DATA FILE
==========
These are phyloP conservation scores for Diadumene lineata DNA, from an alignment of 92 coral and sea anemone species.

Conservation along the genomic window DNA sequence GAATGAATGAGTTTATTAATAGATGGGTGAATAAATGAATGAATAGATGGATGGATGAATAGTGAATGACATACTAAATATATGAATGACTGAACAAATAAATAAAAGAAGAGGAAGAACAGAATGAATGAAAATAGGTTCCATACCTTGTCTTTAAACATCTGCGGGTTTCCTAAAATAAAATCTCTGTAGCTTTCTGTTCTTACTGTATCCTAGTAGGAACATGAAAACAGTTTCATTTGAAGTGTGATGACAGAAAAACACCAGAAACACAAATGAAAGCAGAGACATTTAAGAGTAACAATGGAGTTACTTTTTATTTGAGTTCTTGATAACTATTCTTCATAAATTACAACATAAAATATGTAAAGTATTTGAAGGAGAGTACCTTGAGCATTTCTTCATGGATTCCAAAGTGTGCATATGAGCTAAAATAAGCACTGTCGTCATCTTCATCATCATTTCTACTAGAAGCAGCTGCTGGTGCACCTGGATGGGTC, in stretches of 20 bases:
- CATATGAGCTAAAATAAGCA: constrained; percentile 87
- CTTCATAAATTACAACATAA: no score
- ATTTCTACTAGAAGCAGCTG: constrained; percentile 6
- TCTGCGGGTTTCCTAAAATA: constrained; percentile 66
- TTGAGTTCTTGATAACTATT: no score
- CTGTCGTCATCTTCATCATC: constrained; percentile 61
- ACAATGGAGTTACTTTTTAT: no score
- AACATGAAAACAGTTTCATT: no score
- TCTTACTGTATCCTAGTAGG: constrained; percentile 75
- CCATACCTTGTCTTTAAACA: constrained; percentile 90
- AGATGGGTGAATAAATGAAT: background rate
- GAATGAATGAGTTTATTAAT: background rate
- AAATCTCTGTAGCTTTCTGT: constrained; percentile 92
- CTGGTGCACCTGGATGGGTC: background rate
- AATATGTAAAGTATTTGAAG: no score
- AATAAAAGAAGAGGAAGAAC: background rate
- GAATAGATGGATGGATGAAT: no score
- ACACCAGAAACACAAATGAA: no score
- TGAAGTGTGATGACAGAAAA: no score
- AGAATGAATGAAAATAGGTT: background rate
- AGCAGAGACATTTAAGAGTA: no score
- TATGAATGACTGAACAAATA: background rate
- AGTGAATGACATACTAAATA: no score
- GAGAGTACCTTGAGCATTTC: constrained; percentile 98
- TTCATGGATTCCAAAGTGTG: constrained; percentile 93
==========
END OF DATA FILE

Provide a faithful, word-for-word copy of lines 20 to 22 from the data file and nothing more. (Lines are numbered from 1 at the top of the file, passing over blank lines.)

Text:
- ACACCAGAAACACAAATGAA: no score
- TGAAGTGTGATGACAGAAAA: no score
- AGAATGAATGAAAATAGGTT: background rate